Fifth Sunday in Ordinary Time
February 5, 2017
Reading 1IS 58:7-10
Responsorial PsalmPS 112:4-5, 6-7, 8-9
- (4a) The just man is a light in darkness to the upright.
Reading 21 COR 2:1-5
Fifth Sunday in Ordinary Time
Feb 5, 2017
Our readings this weekend challenge us to live a Christian life of stewardship. As it turns out, being charitable was not a new idea that Jesus introduced in His lifetime. Our first reading from Isaiah would have been written for the Israelites about 700 years before the time of Jesus. Isaiah tells us to: · Share your bread with the hungry · Shelter the oppressed and the homeless · Clothe the naked
In addition to these acts of charity, he gave us a list of blessings:
- Your wound shall quickly be healed · Your vindication shall go before you · You shall call and the Lord will answer
In the Gospel, Jesus tells us to be “…the light of the world” He tells us to not hide our light under a basket but let our “light shine before others…and glorify your heavenly Father.”
I’ve always liked the metaphor comparing a life of Stewardship with a shining light. This image also helps us realize that not everyone’s light will shine the same way. Just as there are many different colors of light, God has given us many different gifts to serve with.
In addition, Jesus told us to be “the salt of the earth.” I’ve always wondered about the meaning of that phrase. One Bible commentary said that salt was an important preservative in the ancient world. It was used to preserve meat and prevent decay. Perhaps we can be the salt that prevents the moral decay of situations around us by setting a good example of stewardship. When we set a good example, it’s easier for others to follow that pattern and become salt for someone else.
Now that we have covered the metaphors, let’s talk about ways we can apply this in our own life. Let’s start with some questions:
- What is Christian Stewardship? · What are some obstacles to Stewardship & · How can we find more opportunities to let our light shine?
Most of us can already point to several great examples of Stewardship in own lives but let’s get everyone on the same page with a definition. The U.S. Catholic Bishops have given us a place to start. They define Christian Stewardship as the “generous giving of time, talent, and treasure.”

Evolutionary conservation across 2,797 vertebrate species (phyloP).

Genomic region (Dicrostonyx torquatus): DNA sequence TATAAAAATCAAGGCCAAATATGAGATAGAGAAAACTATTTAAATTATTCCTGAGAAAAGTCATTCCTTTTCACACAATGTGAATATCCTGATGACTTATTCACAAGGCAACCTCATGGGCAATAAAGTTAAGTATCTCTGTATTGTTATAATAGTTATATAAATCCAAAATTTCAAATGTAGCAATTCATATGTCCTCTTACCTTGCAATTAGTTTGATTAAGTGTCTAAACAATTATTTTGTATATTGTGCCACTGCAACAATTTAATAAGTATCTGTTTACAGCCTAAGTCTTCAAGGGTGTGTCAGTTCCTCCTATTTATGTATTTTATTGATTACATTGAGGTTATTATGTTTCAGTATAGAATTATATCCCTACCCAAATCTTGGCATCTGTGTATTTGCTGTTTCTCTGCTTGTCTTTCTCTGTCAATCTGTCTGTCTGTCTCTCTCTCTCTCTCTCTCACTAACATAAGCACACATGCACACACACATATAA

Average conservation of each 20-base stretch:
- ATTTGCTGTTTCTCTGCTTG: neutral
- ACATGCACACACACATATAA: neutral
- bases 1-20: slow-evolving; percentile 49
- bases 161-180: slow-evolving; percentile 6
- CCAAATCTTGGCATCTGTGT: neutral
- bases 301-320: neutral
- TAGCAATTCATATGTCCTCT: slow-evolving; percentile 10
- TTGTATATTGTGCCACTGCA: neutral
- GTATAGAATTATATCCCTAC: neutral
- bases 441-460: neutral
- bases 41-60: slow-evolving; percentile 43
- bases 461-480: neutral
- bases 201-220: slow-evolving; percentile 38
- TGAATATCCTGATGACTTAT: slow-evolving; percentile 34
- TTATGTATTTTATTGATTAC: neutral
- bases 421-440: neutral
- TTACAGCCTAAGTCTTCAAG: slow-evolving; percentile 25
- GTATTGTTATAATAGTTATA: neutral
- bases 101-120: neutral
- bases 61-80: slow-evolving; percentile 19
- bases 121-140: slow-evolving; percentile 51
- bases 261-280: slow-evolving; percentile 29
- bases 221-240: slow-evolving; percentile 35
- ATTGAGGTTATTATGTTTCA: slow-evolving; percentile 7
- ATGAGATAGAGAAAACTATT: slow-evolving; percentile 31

They go beyond these familiar words to say that Christian stewards, “receive God's gifts gratefully, cultivate them responsibly, share them lovingly in justice with others, and return them with increase to the Lord.”
As it turns out, the definition is not a problem but there are challenges in practicing good stewardship every day. There will always be obstacles in our life that work against us. There will always be a selfish temptation to focus on ourselves instead of helping others.
I’m not sure if you had the chance to read the book Father Jim gave us for Christmas: Resisting Happiness by Matthew Kelly. Chapter 32 covered this topic really well. It said we are the perfect mix of talents and abilities to fulfill the mission that God has in mind for us. Unfortunately obstacles or resistance in our lives tries to stop us from letting our light shine. This resistance can take several forms including fear, laziness, selfishness and addiction. They can drain our energy and distract us from opportunities to be better Christian Stewards.
- So how do we overcome this resistance?
- How do we rise above these obstacles?
The exact solution may be different for each one of us but here are a few from the book to pick from:
- Take time each day to list what we are thankful for. A few months ago we had the challenge to think of 3 things we are thankful for before 3pm each day. Consider doing that again to put things in perspective.
- Keep a list of the ways we are helping other people now. We can ask ourselves: do these activities make the best use of the gifts God has given us? Do they bring us peace in our lives and closer to God? If not, we may want to reconsider how we use our time, talent and treasure.
- Look for things small things we can offer up each day for other people. This will take on new meaning during Lent but let’s start small: don’t eat the last donut, don’t take the closest parking spot at the grocery store or consider giving a few extra dollars to charity instead of going out to eat. Offer these up directly to someone in need or through prayer.
These are small things but work directly against the temptations of laziness and selfishness. They can help us stay focused everyday on Stewardship. .
The last tip for overcoming obstacles to Stewardship has a Superbowl theme. It’s a visual exercise from Father John Haugen that involves sitting on the couch and watching instant replays. Instead of sitting on the couch with our family watching the Superbowl, imagine sitting on a couch next to Jesus at the end of the day. We are watching an instant replay of our day. As the images go by, we are reminded of times we were a good Christian Steward and times we weren’t. We might even remember some missed opportunities we had. In prayer we can turn to Jesus sitting next to us. We can ask Him what got in the way of being a better Christian Steward and what we can do different tomorrow. We can ask Him to help us better see the needs of those around us and find the love and motivation to help them.
As we forge ahead in this dark season of winter, may our life of Stewardship reflect the light of Christ.